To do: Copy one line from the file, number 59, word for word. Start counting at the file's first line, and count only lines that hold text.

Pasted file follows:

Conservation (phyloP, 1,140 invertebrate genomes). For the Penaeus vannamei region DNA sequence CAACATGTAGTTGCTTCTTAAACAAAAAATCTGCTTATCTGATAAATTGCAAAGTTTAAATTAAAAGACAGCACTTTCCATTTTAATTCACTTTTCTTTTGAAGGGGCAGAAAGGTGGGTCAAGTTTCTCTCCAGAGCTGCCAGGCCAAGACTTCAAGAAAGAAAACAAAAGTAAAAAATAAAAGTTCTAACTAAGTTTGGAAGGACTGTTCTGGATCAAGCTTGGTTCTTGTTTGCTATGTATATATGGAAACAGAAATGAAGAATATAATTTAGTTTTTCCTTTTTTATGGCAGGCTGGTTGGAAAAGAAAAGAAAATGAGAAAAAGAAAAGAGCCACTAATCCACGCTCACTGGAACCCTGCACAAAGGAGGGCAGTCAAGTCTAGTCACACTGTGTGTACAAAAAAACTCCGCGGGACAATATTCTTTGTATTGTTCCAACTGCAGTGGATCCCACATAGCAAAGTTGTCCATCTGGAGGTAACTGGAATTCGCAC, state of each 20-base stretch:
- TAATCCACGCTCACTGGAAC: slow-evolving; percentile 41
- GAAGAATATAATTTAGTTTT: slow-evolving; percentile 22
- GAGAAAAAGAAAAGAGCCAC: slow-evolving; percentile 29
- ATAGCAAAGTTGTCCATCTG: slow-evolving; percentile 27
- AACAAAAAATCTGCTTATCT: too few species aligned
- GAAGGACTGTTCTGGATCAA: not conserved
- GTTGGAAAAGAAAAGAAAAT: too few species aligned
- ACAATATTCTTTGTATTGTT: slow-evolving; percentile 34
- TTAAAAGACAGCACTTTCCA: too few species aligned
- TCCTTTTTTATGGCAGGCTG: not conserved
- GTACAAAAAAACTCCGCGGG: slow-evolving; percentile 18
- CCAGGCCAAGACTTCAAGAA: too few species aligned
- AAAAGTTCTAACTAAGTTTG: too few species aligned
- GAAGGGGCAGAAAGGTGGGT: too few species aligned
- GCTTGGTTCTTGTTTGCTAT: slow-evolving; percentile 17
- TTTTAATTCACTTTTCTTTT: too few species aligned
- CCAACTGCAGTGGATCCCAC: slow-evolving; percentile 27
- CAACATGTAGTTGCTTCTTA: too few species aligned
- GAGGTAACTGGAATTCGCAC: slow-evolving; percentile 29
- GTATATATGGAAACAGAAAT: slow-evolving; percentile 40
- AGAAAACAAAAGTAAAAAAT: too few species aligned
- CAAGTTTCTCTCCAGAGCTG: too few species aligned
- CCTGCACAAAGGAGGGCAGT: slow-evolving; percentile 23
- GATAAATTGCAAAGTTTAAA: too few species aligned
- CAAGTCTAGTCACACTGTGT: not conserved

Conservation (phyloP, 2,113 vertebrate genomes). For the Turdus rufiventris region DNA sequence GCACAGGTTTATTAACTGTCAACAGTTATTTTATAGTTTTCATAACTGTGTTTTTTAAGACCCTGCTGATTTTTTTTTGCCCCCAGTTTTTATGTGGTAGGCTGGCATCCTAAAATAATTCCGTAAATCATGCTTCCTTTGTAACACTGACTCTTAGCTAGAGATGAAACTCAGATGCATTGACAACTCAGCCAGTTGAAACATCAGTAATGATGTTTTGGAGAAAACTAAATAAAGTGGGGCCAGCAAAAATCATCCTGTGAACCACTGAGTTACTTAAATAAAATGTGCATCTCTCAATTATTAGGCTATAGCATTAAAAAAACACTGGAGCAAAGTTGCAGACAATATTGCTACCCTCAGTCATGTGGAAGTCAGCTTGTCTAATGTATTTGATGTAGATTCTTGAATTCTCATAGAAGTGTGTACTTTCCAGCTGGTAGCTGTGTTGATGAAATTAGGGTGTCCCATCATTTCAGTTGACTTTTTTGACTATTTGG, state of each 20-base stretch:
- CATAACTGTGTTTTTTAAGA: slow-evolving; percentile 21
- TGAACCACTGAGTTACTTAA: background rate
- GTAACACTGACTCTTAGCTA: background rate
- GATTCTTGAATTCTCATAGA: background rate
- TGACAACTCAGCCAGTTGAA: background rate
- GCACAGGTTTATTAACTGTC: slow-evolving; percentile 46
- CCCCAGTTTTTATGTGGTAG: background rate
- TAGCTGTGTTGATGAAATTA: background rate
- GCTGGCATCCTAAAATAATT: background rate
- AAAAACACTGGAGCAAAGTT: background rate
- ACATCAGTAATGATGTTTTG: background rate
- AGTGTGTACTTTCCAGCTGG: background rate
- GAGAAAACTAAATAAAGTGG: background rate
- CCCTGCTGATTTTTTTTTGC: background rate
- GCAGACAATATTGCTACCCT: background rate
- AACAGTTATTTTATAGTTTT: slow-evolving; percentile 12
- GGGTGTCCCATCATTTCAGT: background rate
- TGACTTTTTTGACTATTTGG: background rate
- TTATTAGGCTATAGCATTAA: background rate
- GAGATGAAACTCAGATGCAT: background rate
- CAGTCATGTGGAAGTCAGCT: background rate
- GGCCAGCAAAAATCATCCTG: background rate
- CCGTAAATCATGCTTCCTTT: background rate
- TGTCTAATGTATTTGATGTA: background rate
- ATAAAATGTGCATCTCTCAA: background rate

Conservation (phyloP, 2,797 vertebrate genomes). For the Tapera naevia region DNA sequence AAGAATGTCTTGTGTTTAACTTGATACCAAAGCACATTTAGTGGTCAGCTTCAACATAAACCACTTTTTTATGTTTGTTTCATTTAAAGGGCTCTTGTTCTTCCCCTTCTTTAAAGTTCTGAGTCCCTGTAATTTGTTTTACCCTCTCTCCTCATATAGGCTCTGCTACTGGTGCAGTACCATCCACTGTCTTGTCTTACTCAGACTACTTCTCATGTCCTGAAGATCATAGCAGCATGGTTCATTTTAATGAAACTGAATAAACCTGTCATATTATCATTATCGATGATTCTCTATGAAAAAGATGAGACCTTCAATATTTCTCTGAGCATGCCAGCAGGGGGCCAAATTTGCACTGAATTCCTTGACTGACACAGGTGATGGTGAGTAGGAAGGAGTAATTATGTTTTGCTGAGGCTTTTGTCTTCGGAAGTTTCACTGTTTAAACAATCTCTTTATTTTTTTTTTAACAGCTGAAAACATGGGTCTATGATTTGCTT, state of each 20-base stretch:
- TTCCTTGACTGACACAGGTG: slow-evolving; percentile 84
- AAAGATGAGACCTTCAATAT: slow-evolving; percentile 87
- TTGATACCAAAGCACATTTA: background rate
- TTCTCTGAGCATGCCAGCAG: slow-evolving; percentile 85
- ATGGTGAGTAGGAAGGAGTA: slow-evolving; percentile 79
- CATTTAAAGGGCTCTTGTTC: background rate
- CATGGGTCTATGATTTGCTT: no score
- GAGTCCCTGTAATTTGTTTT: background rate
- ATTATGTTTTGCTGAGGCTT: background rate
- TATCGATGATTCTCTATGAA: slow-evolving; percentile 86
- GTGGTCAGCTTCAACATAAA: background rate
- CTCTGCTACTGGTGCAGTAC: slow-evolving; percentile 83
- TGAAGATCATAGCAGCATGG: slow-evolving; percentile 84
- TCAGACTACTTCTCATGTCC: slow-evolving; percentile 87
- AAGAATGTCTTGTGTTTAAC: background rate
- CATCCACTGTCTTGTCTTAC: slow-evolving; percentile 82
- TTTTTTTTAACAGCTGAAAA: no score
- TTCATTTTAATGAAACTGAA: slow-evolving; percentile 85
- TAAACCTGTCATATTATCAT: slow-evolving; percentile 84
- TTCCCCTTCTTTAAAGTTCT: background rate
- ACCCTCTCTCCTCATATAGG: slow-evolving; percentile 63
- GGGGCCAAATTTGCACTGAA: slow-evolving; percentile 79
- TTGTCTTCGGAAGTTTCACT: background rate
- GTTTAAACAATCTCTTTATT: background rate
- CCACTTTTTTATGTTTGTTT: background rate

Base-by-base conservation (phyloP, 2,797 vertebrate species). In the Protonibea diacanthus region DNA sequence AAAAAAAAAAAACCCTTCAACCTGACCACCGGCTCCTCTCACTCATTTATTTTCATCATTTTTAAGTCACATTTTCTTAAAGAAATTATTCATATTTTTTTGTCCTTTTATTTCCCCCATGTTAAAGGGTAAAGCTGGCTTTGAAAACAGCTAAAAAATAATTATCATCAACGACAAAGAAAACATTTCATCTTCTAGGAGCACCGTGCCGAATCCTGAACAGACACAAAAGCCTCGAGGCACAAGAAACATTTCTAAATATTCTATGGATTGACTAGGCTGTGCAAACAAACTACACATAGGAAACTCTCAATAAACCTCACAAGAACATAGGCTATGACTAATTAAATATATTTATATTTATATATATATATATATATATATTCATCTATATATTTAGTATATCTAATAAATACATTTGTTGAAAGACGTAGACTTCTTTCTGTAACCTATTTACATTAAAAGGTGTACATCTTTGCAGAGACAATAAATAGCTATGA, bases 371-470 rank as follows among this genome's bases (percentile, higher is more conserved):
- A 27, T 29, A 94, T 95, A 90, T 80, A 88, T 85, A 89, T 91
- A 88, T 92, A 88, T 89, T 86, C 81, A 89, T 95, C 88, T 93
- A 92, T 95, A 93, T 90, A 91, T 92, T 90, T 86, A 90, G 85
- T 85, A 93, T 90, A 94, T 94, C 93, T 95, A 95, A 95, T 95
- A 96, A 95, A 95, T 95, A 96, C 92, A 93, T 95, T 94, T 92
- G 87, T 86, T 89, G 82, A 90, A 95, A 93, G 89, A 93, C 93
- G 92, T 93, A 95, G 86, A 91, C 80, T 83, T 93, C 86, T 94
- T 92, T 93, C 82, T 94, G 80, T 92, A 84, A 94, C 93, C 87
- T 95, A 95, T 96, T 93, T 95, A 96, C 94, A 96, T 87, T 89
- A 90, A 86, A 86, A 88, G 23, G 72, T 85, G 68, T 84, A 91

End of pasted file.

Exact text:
- CATTTAAAGGGCTCTTGTTC: background rate